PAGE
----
Treatable but not curable

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Hi, I’m about to start my second month of chemo, 3 weeks on and 1 week off, round 2 starts on Tuesday. I used the cold cap in weeks 1 and 2 then decided it wasn’t for me. Not much hair left now but I am getting my head around that.

Please can someone explain to me in plain and simple English, what exactly does treatable but not curable mean. Do I have cancer for life now? Will I be having treatment for the rest of my life? I need to understand please. Thank you x

  • Hi my understanding is they can't cure you which is my situation but they can keep treating you it's living with cancer hopefully the tumour shrinks and stabilises but people can live with it 

    I also start chemo next week 1 cycle every 3 weeks are you tolerating it ? X

  • Thank you. I had carboplatin and paclitaxel on week 1 and then just paclitaxel on weeks 2 and 3. Week 1 wasn’t good for me, my emotions were all over the place, I started passing clots of blood and then ended in hospital for about 26 hours plus you just don’t know what to expect do you? I’ve been much better since but I am apprehensive about starting again next week. The nurses at the chemo unit are all really good. Good luck next week x

  • Thanks not a lot to look forward to but we've got toget through it x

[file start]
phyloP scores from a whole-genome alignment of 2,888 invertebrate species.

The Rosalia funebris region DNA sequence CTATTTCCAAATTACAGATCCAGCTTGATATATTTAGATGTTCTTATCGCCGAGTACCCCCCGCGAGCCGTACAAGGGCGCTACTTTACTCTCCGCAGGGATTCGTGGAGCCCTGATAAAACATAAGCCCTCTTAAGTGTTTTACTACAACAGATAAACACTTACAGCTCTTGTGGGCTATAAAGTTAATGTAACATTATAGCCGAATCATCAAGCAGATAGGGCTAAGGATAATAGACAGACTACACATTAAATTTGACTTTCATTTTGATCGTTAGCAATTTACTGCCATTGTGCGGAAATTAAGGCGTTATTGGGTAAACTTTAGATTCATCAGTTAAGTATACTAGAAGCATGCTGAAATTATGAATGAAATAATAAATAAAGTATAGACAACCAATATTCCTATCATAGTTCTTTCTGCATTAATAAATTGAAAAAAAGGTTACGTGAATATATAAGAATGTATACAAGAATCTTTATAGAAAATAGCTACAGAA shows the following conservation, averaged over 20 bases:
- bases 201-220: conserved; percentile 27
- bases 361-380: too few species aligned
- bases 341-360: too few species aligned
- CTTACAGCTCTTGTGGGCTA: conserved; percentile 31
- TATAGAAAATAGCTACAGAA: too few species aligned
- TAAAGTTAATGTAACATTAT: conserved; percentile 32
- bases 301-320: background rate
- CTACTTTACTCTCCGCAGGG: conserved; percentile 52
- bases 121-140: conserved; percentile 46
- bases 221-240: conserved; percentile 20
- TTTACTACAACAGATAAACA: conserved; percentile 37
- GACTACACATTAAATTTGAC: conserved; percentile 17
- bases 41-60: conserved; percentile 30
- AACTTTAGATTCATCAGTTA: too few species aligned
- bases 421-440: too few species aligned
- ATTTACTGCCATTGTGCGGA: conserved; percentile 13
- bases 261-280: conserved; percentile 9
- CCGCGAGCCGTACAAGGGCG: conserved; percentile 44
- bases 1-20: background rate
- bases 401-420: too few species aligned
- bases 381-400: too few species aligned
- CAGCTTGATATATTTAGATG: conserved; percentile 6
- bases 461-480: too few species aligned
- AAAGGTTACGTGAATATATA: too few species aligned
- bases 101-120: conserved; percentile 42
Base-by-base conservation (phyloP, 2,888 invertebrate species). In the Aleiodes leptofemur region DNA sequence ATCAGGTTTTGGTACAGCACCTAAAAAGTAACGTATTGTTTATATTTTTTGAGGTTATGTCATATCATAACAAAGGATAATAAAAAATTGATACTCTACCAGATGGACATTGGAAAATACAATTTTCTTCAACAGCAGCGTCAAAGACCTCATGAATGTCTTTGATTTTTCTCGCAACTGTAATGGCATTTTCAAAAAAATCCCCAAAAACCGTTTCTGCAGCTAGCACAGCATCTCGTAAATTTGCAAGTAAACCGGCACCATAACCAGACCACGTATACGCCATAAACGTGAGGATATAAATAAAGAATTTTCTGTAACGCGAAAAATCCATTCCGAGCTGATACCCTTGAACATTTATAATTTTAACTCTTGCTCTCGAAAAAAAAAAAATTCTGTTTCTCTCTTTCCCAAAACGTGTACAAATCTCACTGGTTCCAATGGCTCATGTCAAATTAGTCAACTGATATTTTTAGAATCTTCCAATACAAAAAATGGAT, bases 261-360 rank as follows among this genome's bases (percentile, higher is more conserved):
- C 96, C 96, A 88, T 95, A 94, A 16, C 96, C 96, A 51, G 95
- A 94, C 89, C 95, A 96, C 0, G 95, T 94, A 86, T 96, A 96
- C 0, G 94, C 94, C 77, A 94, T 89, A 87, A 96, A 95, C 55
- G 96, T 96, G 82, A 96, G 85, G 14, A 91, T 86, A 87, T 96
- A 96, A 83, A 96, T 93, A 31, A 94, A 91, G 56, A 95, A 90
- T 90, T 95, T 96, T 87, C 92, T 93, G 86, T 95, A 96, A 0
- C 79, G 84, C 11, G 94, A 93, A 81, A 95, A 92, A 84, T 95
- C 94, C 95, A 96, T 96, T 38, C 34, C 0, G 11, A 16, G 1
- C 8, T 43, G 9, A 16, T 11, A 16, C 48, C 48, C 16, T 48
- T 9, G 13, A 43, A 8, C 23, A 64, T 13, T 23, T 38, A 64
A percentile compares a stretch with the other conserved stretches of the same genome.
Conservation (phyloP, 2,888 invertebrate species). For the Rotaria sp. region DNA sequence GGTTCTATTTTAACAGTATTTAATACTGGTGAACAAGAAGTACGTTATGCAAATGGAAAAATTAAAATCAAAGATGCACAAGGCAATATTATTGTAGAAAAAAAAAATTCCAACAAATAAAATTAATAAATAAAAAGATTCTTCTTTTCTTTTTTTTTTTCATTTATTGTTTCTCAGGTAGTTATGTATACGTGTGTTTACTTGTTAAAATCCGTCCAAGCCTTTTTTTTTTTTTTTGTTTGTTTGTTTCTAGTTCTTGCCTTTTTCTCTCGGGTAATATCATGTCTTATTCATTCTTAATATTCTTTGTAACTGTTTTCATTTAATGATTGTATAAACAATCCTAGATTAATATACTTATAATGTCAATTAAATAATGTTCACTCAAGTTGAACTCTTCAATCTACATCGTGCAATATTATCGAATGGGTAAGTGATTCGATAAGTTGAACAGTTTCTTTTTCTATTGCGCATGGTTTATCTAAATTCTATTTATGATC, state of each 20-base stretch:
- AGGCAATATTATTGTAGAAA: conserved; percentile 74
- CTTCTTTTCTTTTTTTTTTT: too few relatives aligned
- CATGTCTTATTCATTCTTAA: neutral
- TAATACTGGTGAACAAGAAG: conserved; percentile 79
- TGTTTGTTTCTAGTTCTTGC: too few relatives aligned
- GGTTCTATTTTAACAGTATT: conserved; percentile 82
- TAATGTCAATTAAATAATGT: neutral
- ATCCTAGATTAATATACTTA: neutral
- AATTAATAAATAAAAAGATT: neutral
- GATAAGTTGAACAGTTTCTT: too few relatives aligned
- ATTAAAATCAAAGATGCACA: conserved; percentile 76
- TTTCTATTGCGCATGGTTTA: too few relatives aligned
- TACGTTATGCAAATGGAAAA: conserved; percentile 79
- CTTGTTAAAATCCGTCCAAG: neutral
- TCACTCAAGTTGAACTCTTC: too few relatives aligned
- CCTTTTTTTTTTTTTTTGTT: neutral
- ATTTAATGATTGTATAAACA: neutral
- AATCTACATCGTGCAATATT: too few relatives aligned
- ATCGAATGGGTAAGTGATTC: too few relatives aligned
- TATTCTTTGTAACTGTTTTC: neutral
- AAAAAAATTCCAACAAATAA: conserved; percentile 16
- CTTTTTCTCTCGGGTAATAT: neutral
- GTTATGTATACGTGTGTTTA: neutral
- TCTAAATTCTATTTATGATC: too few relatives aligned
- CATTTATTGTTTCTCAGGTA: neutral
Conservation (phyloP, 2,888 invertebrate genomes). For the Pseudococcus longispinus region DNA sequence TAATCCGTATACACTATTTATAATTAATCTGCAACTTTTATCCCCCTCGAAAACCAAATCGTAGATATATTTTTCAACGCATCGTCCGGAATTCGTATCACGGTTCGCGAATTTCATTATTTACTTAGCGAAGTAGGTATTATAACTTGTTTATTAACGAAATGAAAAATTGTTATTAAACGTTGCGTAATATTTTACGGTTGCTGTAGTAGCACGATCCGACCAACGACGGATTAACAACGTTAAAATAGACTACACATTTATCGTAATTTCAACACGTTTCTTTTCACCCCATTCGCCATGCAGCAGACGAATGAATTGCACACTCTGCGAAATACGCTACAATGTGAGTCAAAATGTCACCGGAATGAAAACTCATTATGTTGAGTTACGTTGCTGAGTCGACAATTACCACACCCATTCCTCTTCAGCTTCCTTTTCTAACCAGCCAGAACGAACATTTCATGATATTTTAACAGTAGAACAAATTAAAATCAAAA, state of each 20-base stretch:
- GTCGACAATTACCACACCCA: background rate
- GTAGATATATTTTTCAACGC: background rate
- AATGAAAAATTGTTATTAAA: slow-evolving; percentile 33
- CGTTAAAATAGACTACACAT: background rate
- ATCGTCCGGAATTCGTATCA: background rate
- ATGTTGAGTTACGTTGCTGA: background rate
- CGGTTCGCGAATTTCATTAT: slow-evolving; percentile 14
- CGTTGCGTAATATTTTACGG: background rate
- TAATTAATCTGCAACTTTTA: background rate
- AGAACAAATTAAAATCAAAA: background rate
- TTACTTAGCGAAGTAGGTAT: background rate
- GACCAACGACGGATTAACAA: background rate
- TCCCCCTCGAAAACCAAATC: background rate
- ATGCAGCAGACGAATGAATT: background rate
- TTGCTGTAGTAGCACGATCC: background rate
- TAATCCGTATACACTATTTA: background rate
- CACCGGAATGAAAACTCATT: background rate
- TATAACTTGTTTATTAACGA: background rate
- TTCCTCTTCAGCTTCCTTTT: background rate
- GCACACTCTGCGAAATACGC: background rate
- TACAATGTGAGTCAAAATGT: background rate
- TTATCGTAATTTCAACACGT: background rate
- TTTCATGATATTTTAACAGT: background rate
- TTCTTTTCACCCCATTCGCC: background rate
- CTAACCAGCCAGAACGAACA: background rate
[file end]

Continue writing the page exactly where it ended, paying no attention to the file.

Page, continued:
• Hello Oakwood51, treatable means your cancer can be controlled and maybe reduced in size, though you may get times when you can have a break from treatment, it is likely  you will have the cancer all your life, though as new treatments are becoming available all the time, who knows what tomorrow will bring.

  • Hello Oakwood51

    The cold cap wasn't for me either although some people manage very well, I lasted all of two minutes!

    You have had a couple of answers which outline very well 'treatable but not curable'.  People do live with cancer and continual treatment, and as eddiel says, new treatments (and trials) are coming all the time.  

    When I was having paclitaxol/carboplatin, the first week my liver levels were high but my oncologist wasn't at all alarmed, she said it is just the body reacting to the chemo.  My dose was reduced by 25% for the rest of the course and I was fine.

    I hope you are feeling a bit better emotionally and I am really pleased that there is a good team at the chemo unit.  It really does make all the difference.  I'll be keeping everything crossed that this next cycle goes well and you don't have any more mishaps.

    Irene xx

  • Hi  ,

    As has already been mentioned, cure isn’t achievable in your particular case but you are treatable which is the really important part!

    Before I began volunteering for MacMillan I didn’t really understand just how many people out there were living with cancer opposed to dying from it!

    Prior to my diagnosis, in my ignorance by my own admission, I thought there were only 2 pathways following a cancer diagnosis those being curable or terminal but soon realised there’s a whole lifetime between those 2 for those that are treatable. 

    I agree wholeheartedly with  , at the moment you’re likely to have cancer to some degree for the rest of your life & with the treatments at the moment you’re treatable but who knows what the next big breakthrough in cancer treatments will be? These advancements are happening daily & in leaps & bounds. 

    Your treatments will continue although you may have wait & see breaks. 

    Nicola 

  • Thank you, that helps a lot x

  • That's  a very encouraging g explanation of treatable cancer as I've been told they can't cure me